‘Oh geez, sorry Zoe. Didn’t mean to scare ya.’

I pulled out an earbud. ‘Ugh, oh, hi.’ I blurted out embarrassed.

‘I’m Sophie? We’re in the same class?’

She had long, braided blond hair and glasses. And freckles… lots of freckles. She was friendly and outspoken, which I’d noticed in class, so even though she didn’t know me, I felt like I already knew her.

‘Oh hi. I’m Zoe.’ I smiled at her and then looked back at the ground, not knowing what else to say. Everything was just so new in my life that I didn’t really know how to respond to any of it… even something as simple as making a friend.

‘Yeah mate, I know. Cool. Well, I think we live pretty near each other. I’m just down that street.’ She pointed towards the next corner.

‘Cool. I’m just down that way...’ I said, pointing ahead.

‘Well, I’m going for a surf tomorrow morning, if you wanna come? It’s just a short walk down to the beach.’

I perked up immediately.

‘Yeah! That would be awesome! Um, I have to ask my dad. Do you mind if maybe he comes with us?’

‘Yeah, no worries. My mum comes with me too sometimes.’

From that day on, Sophie and I did pretty much everything together. And if it wasn’t for her, I’m seriously not sure I’d be the surfer I am today.



The essence of surfing has the potential to be an incredibly uplifting experience. Even more so when you approach the sport with the understanding that it isn’t all about catching waves. As a young and super active grom, I had no qualms about paddling out even when the ocean was flat or the waves were sparse. Something in me just had a need to be out there.

Sometimes I’d sit on my board and stare out at the horizon, lost in thought, dreaming up dreams and breathing in the salty air. I guess I’d needed something in my new life to replace snowboarding. And surfing was that something. I could pour all of my energy into it. I adapted quickly to the sport. Maybe it was because of my skills and experience on a snowboard, maybe it was from the similarity of skateboarding, maybe it’s because I was young, agile and fearless. I dunno, maybe it was a little bit of all of those.

Finding my rhythm with the board was the easy part, but when it came to dealing with people in the water… my learning curve with surf etiquette was far more profound. When you add a crowd into the mix (which is inevitable at popular surf spots), you add an entirely different element to the experience. And that element is human aggression. You never know what mood someone is going to be in, nor how they’re going to react when someone drops in on them (highly likely at some point during a session). It’s the same as when someone pulls out in front of you on the road and cuts you off – it’s stupid and dangerous and it royally pisses you off!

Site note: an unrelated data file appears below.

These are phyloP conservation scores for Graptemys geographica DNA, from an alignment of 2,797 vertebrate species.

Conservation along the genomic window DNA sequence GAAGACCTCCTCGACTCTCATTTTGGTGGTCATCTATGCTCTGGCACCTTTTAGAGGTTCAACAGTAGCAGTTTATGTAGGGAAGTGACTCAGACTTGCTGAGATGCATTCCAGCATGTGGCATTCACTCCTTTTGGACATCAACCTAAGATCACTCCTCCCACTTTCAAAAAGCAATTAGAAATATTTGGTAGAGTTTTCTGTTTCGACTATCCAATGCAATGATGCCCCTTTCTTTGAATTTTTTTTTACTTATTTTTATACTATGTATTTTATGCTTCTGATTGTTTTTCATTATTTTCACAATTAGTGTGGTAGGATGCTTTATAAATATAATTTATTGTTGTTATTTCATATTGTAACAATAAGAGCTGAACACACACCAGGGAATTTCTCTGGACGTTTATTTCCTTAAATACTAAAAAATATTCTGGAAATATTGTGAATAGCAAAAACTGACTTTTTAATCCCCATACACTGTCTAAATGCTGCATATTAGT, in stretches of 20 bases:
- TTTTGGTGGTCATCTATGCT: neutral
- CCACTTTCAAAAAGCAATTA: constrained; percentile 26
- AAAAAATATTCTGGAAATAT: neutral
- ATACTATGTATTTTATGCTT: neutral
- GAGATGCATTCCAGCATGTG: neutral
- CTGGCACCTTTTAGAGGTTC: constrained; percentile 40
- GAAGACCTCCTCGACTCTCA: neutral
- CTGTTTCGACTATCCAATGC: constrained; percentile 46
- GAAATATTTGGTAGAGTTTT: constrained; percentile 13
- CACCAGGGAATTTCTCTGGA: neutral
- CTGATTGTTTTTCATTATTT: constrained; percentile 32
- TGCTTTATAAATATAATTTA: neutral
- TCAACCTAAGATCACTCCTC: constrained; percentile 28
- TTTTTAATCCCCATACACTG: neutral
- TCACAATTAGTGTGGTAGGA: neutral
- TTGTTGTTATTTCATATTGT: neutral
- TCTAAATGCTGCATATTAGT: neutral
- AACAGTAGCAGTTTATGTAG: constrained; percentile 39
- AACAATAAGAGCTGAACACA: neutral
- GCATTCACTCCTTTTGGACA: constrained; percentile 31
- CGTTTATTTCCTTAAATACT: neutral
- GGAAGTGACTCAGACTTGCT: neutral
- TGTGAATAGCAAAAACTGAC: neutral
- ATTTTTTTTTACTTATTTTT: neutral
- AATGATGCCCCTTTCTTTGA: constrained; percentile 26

Anyhow, I happened to be one of those super annoying people one afternoon while we were out for our post-school surf session. This was about three years after I’d met Sophie and had been surfing heaps that entire time. By accident, I cut someone off. It happens! What can I say?

Now truth be told, as a 14-year-old girl in the water, I probably got away with a lot. It’s a male-dominated sport, and a lot of the older men were protective of us girls, so they went easy on us, while also making sure that other people didn’t give us a hard time. Even so, Sophie taught me early on the appropriate way to act, so I paddled up to the guy straight after and apologized repeatedly for cutting him off.

‘My bad, my bad!’

(I’ve found it best to apologize with exaggerated sincerity and a big smile… It usually softens the other person up a bit.)

To my relief, he didn’t seem fussed at all.

‘No worries, eh, it happens.’

‘Yeah cool, thanks!’ I was feeling awkward now, because I noticed how cute he was.

‘Right, I’m Derek by the way.’

And I mean really cute. His short brown hair was a welcome change to the often longer blonder locks of the Aussie surfer, and his brown eyes were expressive when he spoke.

‘Oh. Um, I’m Zoe.’ Awkwardly, I raised my hand to gesture ‘hi’, and then turned around and paddled away out of embarrassment. (What the hell was wrong with me?)

A few waves later, Sophie and I headed in. It was time for food.

‘Who was that guy, Z? He’s totally cute.’

‘Derek? I think? I know, S, he was really cute. But I freaked out and paddled off! Oh my God, I’m so pathetic. Ugh!’

Walking away from the beach, both of us laughing, we were stopped in our tracks when we heard someone calling my name. We turned in unison to see who it was, accidentally smacking our boards together as we did so.

‘Hey Zozo, watch out!’ S belted out unapologetically.

‘Ugh, sorry!’ My head was down as I examined her board, worried that I had dinged it.

‘Holy crap, Z, it’s the guy from the water!’ S exclaimed, no longer seeming to care about her board.

‘Huh?’ I looked up and saw him running towards us.

He was wearing a pair of blue shorts and a grey long-sleeved t-shirt, and I could tell from his darker hair that it was him.

‘Hey Zoe!’ he said, slightly out of breath.

Sophie nudged me with her arm, trying to get me to speak.

‘Oh hey, um, this is my friend Sophie.’

‘Hey, nice to meet you!’ S said in her always-friendly tone, to which he responded with a nod and a smile.

He looked back at me and continued, ‘So I was wondering if anyone is teaching you to surf?’

‘Uh, I guess I’m just learning as I go, but S here is the one who got me on a board in the first place, so she’s pretty much taught me what I know. Oh and I watch a lot of surf videos.’

‘Cool, well, my uncle runs a surf camp over the summer and I was thinking you should join… Both of you, if you like. It’s really fun!’

‘Um, maybe? I dunno, I’ll have to check.’

‘Sure, of course,’ he said as he held out a piece of paper with his number already written on it. ‘Maybe we can meet up and I can give you more info?’